THE BEAUTIFUL GAME
THE BEAUTIFUL GAME
When I was Edson Arantes Do Nascimento,
It seemed everyone knew my name.
From the back streets of Sao Paulo, to Cradley council estate,
We played the beautiful game, in the shadow of electricity pylon;
Its arms outstretched in pose of Christ in Corcovado.
The Maracanã, transposed from Rio to cul-de-sac,
Lamplight illuminating the stadium.
When reputation preceded my arrival in local parks,
Long after dark, matches of world significance
Were played with feverish intensity,
Between teams of up to 15 a-side; battling
Through fading light, as park gates locked around us.
There was no Portuguese in the language we spoke,
Our folk were black-country,
Though my skin tone suggested otherwise.
The ‘Black Pearl’ and I, thereby, having more than skill in common.
His colour, among global icons, a beacon of our time,
Underlined by grainy black and white pictures,
Broadcast by Pathe’ News, to the Royal Picture House.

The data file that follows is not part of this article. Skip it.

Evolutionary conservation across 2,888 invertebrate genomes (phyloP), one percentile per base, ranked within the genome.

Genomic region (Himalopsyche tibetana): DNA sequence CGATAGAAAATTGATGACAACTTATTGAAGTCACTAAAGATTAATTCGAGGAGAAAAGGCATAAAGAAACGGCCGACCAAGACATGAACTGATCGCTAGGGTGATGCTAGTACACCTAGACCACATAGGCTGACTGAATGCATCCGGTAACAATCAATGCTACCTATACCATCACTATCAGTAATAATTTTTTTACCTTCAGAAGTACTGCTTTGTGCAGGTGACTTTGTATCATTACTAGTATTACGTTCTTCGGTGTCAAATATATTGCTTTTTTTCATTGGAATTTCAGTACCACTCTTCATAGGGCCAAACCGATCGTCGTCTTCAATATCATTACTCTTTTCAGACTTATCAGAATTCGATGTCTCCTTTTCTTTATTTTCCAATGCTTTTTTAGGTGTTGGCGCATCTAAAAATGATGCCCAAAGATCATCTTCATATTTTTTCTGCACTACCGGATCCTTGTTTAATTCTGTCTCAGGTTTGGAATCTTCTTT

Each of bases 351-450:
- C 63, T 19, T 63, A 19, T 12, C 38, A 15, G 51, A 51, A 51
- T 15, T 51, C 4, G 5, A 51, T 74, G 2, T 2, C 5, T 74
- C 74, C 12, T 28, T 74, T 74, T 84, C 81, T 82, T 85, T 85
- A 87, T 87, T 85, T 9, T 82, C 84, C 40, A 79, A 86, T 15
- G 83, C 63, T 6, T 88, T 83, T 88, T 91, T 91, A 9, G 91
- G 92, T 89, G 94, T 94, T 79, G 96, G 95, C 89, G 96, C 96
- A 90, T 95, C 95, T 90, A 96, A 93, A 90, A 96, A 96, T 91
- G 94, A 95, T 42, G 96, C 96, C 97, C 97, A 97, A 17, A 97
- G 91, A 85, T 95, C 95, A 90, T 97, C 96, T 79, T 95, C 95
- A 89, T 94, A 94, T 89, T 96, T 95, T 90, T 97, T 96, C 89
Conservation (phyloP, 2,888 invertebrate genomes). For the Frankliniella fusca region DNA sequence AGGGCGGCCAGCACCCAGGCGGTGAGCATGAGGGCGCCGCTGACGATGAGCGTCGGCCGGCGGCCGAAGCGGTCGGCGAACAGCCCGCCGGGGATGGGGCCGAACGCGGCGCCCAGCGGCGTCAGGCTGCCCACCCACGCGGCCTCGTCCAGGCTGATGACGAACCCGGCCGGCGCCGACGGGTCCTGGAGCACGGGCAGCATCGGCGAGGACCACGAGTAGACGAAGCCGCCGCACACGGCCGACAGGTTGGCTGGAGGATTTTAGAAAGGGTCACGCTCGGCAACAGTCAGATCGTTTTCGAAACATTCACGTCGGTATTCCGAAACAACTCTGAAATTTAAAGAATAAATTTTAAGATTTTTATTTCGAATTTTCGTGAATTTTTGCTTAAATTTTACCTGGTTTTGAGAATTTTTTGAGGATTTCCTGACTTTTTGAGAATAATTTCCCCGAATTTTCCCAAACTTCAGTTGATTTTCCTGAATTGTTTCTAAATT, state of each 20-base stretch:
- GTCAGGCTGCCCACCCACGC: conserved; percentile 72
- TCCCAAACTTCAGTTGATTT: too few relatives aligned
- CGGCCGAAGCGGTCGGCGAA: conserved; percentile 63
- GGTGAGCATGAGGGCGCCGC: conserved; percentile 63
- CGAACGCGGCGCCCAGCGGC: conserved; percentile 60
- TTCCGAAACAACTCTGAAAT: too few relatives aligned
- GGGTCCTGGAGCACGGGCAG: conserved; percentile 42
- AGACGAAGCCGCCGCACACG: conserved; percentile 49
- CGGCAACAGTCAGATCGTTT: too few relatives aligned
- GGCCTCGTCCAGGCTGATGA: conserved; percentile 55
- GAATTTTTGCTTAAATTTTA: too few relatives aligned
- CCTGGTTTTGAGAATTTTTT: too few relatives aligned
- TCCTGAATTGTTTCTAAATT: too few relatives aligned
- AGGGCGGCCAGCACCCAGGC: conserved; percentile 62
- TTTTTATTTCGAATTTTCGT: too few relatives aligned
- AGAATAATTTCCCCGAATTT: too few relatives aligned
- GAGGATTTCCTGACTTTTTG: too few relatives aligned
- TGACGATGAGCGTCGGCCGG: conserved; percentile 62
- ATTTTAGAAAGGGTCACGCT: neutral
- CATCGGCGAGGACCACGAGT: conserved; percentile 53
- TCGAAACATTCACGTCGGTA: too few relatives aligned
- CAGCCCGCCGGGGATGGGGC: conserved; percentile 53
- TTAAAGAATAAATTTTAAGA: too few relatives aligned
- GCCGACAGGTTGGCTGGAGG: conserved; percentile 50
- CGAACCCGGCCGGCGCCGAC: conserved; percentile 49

Our fanaticism fuelled by the beat of Bossa Nova rhythms
Filtering through the screen, lifting the veil
Between audience and spectacle.
Breathless sighs, palpable, from Cradley Heath to Brazil.
And me, content to be defined in his reflection,
As, on our way home, I was bequeathed the name,
And henceforth known, as ‘Pele’, by a fraternity
Of friends and foe alike.
My real name subsumed; a secondary ‘nom-de-plume’.
We eagerly anticipated his coming,
Welcoming the day he came to play on our shore,
Only to be battered by Bulgarian boots;
Portugal’s Joao Morais applying the final coup de grace.
His part in the greatest spectacle on the planet, cut short,
Our disappointment left undimmed by celebrations that followed.
History records who won,
Heroes emerging with English names;
The beautiful game now played to a different beat.
Someone else’s dream, to be lived out in another street